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New gene therapy approach

Tumor-tropic technology for targeted cancer therapy

Toshiba Corporation and a team led by Professor Yozo Nakazawa at the Department of Pediatrics, Shinshu University, have together developed a “tumor-tropic liposome technology” for gene therapy.…

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A 'safety net' for better drug delivery

Ultra-thin fibres to protect nerves after brain surgery

The drug nimodipine could prevent nerve cells from dying after brain surgery. Pharmacists at Martin Luther University Halle-Wittenberg (MLU), in cooperation with neurosurgeons at University Hospital…

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COVID-19 protection around the world

Coronavirus mask parade: diverse and united

As the coronavirus pandemic continues, face masks become a common sight in our everyday lives. However, there is still lots of room for individuality, as these photos prove. Enjoy!

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Post-intensive care syndrome (PICS)

How physical therapists can aid COVID-19 patients' recovery after ICU

At least half of all patients who survive treatment in an intensive care unit will experience at least one of a triad of problems associated with post-intensive care syndrome, or PICS, and this may be true for people recovering from COVID-19 following ICU care. PICS can manifest as problems with physical function, cognition and mental health, according to a fact sheet from the American Thoracic…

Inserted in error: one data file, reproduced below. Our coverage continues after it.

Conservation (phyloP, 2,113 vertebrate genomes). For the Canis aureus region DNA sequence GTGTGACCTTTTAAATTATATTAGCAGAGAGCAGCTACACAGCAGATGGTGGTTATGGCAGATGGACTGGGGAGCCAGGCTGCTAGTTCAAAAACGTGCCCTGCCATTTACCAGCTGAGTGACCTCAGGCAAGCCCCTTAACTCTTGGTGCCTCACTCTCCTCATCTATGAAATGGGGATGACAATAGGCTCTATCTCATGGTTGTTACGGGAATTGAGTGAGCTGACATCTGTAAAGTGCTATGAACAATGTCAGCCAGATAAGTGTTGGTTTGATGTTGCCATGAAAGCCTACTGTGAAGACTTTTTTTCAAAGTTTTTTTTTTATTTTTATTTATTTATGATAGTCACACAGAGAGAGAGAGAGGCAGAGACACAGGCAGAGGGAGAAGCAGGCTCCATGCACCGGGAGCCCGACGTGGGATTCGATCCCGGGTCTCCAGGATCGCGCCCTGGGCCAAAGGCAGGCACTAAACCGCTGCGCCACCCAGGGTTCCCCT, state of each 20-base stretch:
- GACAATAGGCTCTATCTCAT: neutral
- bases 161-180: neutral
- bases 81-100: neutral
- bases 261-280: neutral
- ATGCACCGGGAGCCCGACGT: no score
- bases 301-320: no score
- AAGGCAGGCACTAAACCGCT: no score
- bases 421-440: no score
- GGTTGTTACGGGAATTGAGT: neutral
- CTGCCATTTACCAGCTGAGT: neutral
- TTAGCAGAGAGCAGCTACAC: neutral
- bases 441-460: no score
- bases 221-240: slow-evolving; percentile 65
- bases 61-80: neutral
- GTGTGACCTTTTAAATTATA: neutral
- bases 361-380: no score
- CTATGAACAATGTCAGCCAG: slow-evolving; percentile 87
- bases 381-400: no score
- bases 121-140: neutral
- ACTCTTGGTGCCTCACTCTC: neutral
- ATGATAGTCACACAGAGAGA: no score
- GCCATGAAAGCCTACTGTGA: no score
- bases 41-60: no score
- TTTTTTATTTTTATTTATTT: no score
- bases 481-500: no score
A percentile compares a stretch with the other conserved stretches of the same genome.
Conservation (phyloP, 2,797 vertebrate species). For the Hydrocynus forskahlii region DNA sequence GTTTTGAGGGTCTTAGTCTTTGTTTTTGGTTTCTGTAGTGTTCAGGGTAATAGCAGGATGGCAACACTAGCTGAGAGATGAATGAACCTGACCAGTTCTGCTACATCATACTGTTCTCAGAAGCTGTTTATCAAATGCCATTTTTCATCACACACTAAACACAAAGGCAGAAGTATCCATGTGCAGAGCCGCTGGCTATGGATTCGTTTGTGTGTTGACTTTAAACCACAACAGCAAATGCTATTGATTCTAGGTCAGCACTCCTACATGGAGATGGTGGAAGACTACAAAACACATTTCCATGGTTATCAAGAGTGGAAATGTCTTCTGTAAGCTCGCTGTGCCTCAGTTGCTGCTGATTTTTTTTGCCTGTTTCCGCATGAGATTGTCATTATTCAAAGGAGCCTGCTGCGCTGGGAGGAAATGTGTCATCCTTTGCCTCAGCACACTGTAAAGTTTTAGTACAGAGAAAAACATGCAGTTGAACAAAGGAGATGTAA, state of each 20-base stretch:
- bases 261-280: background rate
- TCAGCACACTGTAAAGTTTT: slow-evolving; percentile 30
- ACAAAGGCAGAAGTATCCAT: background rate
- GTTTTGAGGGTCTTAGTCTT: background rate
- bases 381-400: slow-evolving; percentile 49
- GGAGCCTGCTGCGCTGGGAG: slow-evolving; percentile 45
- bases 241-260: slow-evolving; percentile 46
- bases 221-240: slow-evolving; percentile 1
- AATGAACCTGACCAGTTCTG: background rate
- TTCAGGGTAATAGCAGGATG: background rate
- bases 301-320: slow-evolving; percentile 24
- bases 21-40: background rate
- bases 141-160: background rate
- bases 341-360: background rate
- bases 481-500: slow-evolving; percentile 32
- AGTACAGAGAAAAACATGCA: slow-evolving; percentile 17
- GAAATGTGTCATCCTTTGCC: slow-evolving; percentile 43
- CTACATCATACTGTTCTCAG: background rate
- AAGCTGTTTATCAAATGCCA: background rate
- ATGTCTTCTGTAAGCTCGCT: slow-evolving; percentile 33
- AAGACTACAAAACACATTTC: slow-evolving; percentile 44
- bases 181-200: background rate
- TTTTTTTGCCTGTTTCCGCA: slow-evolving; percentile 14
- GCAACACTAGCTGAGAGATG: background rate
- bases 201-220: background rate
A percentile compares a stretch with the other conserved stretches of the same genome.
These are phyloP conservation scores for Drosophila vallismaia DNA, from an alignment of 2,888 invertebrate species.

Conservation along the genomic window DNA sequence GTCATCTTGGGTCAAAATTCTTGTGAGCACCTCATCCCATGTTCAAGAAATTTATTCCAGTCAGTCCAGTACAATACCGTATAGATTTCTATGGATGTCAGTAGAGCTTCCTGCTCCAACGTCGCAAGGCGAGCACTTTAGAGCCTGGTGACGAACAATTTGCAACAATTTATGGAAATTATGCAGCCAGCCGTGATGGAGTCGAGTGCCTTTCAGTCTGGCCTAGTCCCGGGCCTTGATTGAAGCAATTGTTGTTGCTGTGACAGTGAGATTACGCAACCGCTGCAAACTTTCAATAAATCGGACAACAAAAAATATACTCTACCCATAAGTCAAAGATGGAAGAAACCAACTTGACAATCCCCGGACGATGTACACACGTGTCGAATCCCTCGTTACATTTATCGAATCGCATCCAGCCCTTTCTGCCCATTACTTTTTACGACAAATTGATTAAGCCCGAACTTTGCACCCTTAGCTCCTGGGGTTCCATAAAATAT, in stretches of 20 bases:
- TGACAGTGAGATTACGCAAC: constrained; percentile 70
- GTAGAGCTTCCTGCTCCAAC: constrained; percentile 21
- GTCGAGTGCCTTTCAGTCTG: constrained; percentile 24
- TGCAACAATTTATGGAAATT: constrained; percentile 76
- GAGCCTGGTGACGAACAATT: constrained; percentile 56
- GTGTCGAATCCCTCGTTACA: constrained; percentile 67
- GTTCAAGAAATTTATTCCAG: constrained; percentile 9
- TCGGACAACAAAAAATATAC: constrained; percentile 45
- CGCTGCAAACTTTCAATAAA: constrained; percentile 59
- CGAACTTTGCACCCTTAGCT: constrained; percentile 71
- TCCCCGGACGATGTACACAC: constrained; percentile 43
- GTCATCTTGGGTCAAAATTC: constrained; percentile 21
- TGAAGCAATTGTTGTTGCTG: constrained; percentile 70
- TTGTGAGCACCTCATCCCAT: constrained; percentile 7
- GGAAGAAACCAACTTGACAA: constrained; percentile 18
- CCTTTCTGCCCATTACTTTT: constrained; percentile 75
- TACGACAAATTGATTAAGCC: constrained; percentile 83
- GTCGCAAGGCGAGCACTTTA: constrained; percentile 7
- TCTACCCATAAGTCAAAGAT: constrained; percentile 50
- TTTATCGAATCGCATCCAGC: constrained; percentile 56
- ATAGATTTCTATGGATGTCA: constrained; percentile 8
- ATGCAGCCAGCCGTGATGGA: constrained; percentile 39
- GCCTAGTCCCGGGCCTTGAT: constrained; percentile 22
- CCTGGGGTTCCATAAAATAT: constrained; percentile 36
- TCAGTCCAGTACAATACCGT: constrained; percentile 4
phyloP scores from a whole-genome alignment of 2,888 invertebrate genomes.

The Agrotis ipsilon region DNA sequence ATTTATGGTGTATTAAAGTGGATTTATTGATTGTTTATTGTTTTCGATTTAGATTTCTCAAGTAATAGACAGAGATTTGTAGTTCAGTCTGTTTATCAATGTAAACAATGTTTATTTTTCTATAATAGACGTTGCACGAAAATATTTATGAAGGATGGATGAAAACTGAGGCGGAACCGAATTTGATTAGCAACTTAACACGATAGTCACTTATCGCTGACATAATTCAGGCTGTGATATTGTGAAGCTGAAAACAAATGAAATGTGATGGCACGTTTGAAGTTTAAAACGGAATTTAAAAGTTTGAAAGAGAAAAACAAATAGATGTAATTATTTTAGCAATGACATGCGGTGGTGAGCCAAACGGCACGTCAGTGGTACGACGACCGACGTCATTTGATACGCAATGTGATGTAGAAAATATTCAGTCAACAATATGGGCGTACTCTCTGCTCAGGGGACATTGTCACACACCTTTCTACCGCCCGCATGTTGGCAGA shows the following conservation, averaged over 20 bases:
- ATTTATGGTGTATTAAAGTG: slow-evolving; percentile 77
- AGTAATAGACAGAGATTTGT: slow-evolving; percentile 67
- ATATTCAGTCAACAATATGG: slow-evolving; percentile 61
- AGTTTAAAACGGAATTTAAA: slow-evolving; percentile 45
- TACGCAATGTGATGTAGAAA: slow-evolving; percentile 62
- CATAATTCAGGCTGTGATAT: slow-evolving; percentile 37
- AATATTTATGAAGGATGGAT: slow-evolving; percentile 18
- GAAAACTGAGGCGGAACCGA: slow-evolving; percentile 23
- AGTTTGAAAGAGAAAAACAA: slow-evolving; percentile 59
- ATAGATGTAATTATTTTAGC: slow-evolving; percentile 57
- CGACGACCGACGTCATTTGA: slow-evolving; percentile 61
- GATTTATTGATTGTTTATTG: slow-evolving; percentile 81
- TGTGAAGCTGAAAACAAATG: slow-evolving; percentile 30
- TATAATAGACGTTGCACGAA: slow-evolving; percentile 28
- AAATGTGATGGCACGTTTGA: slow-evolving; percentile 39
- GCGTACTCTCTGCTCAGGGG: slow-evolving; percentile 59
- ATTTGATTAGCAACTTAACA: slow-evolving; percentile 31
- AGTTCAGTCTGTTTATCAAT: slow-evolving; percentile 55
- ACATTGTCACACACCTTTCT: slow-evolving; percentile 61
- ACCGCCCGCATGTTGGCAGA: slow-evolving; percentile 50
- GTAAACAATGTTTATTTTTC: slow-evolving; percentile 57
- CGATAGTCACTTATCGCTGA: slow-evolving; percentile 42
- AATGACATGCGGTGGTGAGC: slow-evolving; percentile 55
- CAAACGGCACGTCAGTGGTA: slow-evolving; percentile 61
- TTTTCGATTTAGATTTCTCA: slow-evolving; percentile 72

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Xenios consoles as lifesavers

ECMO: crucial in the battle against COVID-19

As the coronavirus spreads and infections with COVID-19 further increase throughout Europe, ECMO therapy turns out to be a necessary option for patients with severe courses. Xenios AG, a subsidiary of Fresenius Medical Care, provides ECMO consoles that can be used for the treatment of patients who develop severe pneumonia and ARDS with lung failure which also might result from infection with the…

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Cooling vests

Keeping a cool head for all ICU doctors and nurses

Hundreds of ICU doctors and nurses are currently fighting for the lives of others. The protective gear they are asked to wear is sealed and heavy, which can cause overheating. Especially for these doctors and nurses, the NOC*NSF has provided hundreds of cooling vests which would have otherwise been used by our athletes at the Olympics. Inuteq, the manufacturers of these cooling vests, is…

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New concept 'HeiMeKOM'

Involvement of patients and relatives improves cancer communication

The Heidelberg Thorax Clinic is trialling a newly structured, longitudinal communication concept to meet proactively the complex needs of stage IV lung cancer patients and their relatives. The concept is aimed at enhancing prognostic understanding and building the basis for proactive care planning, early integration of palliative care and shared decision-making, ultimately to improve improving…

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Dealing with the disease